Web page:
“At one time in the early 1970s, a family gave this [chalice] to a brother priest, Monsignor George Schmidt, God rest him,” the bishop said. “And for all those years of priesthood, he used this chalice.

Monsignor George Schmidt, who was called home to God [Dec. 29], was a priest who loved the priesthood.

He was the chairman for many years of the group that works with our priests for retirement. He was one of the founders of the diocese, one of the negotiators when our diocese was created, to make sure that we got a fair shake from our mother diocese, the Diocese of Nashville. In 1988, he and Monsignor Mankel and others were part of the beginning of our local Church.

“But I can think of many times Monsignor would have used this, because he was a priest of Jesus Christ in the order of Melchizedek. Not only did he love the basilica—I remember the first time I met him, he said, ‘Bishop, I’m obedient, but if you try to move me I’ll retire.’ He had a great love of the orange, always trying to attend as many football games as he could. He had a great love of the people of God. I remember I visited him on Christmas day. I had a Mass in Gatlinburg and then drove to Chattanooga to spend some time with him and commend him to God. Then a few days later in the presence of, I think it was Father Charlie [Burton], he passed from this life to the next.”

Father Campbell died Oct. 20.

“And the other priest who passed on this year was the Gentle Giant, 6-8 or 6-9, Father Joe Campbell, a late vocation,” Bishop Stika said. “He was the priest of the boat Mass.

Bishop Stika at the Chrism Mass displays a chalice that once belonged to the late Monsignor George Schmidt.

“We looked for his chalice and we couldn’t find it, so I found one of his T-shirts, and that’s actually my alb. Father Joe was a big guy. At the end of his life the last couple of years he was quite sick and was trying to lose weight. He had heart disease. I remember the day he died we gathered up in the hospital with him. Father Joe, one of his favorite songs was ‘Big John.’ And after we did the ‘Salve Regina’ and some other religious songs, Father David [Boettner], through the technology of the cellphone, played next to Joe’s ear — because he wasn’t able to communicate much — ‘Big John,’ and at some point we commended him to almighty God.”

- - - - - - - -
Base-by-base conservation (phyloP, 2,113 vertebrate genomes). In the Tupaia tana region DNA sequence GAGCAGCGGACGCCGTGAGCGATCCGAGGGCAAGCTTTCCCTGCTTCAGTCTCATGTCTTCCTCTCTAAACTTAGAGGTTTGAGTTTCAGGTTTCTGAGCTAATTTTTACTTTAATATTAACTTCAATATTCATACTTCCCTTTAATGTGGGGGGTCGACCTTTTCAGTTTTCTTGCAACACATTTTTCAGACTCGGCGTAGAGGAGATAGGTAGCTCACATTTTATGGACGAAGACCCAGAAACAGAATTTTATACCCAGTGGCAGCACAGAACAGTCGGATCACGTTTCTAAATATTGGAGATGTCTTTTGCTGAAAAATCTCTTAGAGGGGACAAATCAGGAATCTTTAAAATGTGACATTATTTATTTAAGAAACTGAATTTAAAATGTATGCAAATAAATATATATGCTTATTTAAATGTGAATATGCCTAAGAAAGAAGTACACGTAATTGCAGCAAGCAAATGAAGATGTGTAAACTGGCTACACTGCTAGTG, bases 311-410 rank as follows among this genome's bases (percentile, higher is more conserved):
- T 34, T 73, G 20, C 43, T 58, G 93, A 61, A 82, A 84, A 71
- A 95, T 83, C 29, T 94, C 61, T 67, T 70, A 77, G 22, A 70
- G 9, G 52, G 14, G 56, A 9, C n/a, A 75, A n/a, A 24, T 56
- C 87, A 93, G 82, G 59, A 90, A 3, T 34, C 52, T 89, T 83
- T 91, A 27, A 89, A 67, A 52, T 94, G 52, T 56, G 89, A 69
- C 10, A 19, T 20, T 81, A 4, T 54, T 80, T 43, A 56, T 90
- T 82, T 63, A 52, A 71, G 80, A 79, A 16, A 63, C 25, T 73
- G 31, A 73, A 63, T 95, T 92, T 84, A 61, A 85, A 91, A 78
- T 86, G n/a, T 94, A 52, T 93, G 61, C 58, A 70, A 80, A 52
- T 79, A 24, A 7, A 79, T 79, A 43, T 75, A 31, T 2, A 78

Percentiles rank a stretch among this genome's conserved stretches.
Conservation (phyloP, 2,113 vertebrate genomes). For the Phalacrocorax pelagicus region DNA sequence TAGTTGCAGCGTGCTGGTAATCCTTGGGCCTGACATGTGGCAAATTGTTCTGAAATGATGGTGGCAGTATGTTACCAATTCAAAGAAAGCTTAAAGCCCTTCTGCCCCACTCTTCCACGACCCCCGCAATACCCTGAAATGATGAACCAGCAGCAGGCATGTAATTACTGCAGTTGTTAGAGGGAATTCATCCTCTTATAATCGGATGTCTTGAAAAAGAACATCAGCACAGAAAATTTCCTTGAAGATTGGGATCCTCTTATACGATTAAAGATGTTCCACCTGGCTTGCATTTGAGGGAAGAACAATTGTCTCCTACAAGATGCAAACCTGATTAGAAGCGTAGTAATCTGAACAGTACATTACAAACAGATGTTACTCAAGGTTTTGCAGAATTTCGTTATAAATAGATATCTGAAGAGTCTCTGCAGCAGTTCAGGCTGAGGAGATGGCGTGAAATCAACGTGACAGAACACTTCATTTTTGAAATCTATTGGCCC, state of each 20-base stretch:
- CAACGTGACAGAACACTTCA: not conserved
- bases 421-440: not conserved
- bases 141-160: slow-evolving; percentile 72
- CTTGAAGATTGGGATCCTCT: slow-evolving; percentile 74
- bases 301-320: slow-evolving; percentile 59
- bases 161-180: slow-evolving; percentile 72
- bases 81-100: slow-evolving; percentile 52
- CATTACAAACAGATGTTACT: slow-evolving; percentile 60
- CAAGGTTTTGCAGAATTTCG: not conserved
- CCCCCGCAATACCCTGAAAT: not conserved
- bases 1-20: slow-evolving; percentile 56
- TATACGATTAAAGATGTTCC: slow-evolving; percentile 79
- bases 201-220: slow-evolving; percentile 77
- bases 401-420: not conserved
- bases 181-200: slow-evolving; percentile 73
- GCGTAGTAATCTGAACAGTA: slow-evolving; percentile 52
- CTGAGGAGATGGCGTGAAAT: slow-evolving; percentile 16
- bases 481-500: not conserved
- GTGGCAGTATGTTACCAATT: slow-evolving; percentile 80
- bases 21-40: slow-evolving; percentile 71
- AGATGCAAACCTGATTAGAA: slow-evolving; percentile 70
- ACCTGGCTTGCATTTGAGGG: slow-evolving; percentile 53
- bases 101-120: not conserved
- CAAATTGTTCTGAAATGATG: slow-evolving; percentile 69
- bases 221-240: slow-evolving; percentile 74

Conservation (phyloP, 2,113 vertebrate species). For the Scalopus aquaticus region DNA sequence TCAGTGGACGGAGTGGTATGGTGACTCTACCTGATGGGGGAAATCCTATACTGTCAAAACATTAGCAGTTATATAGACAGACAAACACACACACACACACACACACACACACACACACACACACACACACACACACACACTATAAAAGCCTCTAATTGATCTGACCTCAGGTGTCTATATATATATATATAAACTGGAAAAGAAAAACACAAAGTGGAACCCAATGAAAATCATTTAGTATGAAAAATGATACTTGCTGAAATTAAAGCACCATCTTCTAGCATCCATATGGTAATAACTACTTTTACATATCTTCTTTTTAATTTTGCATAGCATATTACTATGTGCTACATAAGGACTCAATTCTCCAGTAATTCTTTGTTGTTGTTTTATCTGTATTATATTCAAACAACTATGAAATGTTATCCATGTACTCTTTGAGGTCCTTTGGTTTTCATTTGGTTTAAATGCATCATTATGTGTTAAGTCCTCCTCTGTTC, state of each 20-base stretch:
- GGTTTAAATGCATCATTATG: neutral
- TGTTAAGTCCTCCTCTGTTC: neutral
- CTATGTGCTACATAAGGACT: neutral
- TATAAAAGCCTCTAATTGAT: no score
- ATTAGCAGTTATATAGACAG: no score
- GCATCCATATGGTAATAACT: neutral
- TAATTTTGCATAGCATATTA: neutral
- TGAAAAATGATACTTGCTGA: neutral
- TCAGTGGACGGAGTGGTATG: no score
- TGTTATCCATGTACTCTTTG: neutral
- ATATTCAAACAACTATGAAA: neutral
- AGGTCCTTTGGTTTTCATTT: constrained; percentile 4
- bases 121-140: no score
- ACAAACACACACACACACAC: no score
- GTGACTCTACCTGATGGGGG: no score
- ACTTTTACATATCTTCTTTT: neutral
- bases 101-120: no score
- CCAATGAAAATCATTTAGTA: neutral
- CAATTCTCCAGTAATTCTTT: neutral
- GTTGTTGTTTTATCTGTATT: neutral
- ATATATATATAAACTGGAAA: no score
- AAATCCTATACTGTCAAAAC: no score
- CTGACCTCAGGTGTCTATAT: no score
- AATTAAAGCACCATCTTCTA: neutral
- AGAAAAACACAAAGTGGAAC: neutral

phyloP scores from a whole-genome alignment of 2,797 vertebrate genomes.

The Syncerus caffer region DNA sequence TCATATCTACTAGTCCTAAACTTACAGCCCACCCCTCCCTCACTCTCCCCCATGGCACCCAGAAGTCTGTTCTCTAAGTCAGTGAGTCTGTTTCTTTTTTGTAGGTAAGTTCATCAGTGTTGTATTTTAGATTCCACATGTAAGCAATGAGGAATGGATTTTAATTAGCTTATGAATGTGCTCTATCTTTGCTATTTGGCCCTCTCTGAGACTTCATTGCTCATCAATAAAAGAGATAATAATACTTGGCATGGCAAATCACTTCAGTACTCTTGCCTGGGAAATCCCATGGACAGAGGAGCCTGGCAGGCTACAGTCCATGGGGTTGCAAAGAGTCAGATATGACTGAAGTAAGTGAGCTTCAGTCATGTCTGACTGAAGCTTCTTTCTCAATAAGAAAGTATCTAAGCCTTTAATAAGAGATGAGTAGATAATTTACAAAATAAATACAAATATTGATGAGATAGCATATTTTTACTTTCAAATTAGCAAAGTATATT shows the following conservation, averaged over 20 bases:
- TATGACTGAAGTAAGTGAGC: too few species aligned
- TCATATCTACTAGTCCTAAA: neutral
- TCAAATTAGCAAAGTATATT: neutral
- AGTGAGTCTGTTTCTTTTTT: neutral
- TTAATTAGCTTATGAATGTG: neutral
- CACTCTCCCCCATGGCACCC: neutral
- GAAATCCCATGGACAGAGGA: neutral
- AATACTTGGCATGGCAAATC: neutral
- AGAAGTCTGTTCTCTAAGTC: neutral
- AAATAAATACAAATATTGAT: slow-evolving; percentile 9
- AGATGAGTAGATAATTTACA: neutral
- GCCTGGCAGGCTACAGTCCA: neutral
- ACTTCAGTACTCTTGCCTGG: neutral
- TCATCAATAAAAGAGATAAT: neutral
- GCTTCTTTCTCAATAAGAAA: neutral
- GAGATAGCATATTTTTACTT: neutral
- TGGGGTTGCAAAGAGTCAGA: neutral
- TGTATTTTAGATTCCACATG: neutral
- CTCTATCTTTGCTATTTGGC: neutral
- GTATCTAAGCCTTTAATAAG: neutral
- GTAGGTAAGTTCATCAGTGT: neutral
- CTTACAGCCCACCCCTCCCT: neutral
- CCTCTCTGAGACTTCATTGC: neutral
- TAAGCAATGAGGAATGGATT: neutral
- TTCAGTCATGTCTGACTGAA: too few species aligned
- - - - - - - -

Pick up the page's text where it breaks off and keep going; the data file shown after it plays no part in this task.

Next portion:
The late clergy were “two different kinds of priests,” the bishop said. “They didn’t exactly look alike. George was this tall, and Joe was twice as tall. But they had a love for Jesus Christ. They felt his call to the priesthood, George from an early age and Joe after a lifetime of ‘experiences.’”

Bishop Stika then addressed his fellow priests.

“My brothers, who I’m so privileged to share in the priesthood of Jesus Christ. Nine years now, I’ve been able to witness this commitment,” he said. “But I see their commitment each and every day in a variety of different ways. And sometimes it’s a very thankless job, dealing with parishioners, who are not always the most easy to deal with, but also the priests sometimes aren’t always the easiest to deal with. But that’s life.

“The thing about the priests is, a lot is asked of them, and of the bishop . . . a lot is expected. But to those who are given much, much is expected. And you, my brothers, have been given the ability to confect the sacraments, to hold a chalice, like Monsignor George or Father Joe Campbell, and to hold that paten and say, ‘Take and eat all of you, for this is my body. Take and drink all of you, for this is my chalice, given for you.’ And all those times when you’re tired of dealing with situations. Remember that — it’s something special, because the people of God depend on you to feed them, not only in homilies and in counseling, but to be fed by the nourishment of the altar: the body and blood of Jesus Christ.”